Education in the 1940's
Having an education for the Black man of the 1940’s was a blessing and a curse. It was very rare to hear of a Black person with an education because Black people were enslaved for so long that they never had a chance to learn how to read and write. These privileges were taken away from them for so long and now that slavery was now over, they were still being treated unfairly by the white man. Those Black men who learned how to read and write took full advantage of it and got their education and may have opened a few doors so that they could provide for their families
At that time in the 1940’s the requirements for certain jobs for Black people would restrict them to only mediocre jobs like school teacher, maid, farmers etc. In the book “ A Lesson Before Dying “ Grant Wiggins was more educated than most people, Black or white, in his region and accorded high social statues but in the book Reverend Ambrose told grant otherwise. He said “When you act educated, I’ll call you Grant. I’ll even call you Mr. Grant, when you act like a man.” What Reverend Ambrose is saying is that Grant isn’t educated or a man. A college education does not make one man as smart as another. If he you knows what school taught you & not what society taught you then what do you really know.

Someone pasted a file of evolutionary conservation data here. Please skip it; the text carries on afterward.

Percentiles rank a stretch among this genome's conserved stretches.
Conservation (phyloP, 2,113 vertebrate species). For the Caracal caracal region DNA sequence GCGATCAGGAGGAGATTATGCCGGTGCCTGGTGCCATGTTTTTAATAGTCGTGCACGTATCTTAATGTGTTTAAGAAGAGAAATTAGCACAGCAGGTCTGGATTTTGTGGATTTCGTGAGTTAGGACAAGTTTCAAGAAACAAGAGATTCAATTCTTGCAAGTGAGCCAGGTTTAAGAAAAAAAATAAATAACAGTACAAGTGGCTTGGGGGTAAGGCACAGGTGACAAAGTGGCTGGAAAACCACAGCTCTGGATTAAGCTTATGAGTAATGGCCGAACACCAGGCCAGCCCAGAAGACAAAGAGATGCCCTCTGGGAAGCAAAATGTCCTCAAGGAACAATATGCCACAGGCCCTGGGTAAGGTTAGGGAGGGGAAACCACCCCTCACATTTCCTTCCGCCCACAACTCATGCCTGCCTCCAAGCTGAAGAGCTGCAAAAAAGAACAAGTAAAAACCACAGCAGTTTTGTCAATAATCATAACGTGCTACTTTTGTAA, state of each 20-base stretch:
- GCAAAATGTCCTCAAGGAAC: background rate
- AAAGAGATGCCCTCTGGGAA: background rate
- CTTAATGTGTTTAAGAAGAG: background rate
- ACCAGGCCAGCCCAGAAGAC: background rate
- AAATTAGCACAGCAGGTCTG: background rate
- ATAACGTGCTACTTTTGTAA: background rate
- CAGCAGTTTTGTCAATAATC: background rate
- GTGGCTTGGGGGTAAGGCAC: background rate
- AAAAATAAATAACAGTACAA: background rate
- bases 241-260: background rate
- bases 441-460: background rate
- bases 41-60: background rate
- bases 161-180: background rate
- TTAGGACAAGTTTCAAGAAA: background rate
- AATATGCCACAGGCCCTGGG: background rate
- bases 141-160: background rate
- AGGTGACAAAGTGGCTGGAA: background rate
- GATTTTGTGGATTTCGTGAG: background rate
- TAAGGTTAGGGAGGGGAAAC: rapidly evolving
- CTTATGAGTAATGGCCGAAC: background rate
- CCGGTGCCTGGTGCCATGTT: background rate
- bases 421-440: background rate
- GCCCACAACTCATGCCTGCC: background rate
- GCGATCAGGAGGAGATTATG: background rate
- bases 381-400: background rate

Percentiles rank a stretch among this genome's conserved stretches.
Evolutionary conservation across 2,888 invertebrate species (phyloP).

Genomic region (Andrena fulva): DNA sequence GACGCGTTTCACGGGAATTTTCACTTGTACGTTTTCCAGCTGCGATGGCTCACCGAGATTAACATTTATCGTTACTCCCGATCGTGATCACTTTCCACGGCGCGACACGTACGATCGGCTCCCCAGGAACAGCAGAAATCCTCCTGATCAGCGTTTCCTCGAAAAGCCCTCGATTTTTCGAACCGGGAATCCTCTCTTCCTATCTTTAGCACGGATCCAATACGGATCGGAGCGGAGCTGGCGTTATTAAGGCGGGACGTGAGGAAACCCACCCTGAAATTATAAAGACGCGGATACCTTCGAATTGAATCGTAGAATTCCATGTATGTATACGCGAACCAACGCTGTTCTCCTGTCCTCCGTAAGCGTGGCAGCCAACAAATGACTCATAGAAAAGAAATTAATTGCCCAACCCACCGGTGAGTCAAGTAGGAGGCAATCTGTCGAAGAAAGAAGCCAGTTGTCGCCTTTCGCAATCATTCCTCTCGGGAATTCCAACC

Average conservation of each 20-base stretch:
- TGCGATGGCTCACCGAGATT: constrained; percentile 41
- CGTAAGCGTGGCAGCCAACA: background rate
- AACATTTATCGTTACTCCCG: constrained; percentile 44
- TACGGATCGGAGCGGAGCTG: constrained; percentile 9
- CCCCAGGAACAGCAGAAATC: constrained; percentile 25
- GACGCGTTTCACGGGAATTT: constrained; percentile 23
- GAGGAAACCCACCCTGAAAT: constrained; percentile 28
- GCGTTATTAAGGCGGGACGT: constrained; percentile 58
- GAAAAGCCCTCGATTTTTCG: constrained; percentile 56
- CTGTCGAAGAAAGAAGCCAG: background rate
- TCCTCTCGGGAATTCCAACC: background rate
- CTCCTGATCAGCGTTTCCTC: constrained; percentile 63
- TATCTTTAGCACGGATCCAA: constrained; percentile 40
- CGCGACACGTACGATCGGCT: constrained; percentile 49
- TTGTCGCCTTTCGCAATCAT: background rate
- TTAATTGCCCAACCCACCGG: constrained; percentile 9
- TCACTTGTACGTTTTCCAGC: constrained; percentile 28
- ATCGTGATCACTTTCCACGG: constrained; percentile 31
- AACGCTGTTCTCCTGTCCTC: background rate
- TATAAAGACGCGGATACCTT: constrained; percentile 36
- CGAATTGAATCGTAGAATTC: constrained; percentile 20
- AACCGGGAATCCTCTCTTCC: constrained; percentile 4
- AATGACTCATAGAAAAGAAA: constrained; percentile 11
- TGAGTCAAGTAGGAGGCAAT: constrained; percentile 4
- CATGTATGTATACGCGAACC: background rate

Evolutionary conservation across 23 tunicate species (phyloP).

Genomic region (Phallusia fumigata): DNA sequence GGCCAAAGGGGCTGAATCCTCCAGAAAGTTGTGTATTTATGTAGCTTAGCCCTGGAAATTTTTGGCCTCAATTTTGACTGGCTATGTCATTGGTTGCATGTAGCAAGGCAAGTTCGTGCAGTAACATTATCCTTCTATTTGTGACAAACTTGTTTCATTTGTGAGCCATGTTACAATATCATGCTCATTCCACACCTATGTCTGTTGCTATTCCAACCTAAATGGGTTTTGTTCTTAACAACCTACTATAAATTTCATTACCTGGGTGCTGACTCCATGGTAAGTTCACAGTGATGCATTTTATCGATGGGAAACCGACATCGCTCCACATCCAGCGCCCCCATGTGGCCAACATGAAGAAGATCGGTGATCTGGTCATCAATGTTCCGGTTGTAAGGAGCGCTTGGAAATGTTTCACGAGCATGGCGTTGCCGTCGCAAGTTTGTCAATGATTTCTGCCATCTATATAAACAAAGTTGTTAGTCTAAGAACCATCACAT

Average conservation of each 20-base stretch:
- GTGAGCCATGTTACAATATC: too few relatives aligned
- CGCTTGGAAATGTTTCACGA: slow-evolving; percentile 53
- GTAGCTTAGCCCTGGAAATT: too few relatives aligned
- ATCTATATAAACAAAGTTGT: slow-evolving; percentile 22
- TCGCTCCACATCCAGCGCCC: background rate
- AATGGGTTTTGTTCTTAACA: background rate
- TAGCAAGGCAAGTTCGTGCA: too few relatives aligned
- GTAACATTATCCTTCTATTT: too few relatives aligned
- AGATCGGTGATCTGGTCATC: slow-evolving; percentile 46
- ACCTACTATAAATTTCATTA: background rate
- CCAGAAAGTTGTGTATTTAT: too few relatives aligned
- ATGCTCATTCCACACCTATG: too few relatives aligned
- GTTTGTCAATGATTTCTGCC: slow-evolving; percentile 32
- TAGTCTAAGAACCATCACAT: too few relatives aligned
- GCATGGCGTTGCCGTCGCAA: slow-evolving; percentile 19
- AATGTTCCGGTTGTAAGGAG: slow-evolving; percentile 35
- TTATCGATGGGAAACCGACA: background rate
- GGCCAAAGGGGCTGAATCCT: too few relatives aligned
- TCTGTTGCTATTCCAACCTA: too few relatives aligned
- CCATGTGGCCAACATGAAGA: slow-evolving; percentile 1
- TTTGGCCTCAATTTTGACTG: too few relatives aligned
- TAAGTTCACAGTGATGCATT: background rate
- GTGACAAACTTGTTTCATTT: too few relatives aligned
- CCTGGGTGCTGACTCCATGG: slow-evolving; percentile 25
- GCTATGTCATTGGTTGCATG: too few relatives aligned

For the Black men and women who were blessed enough to have and education took full advantage of it and it would open many doors for job and other mans of for providing for their families. Jefferson became a school teacher to educate the children in the quarter to become something more than a farmer where most of them are destine to go. Dr. Joseph, the schools superintendant said to grant “Higgins, I must compliment you. You have an excellent crop of students, an excellent crop, Higgins…” (p 56) In other words, what Dr. Joseph is saying is that at the end of the day, the children be nothing more that farmers, excellent farmers at that. Grants...
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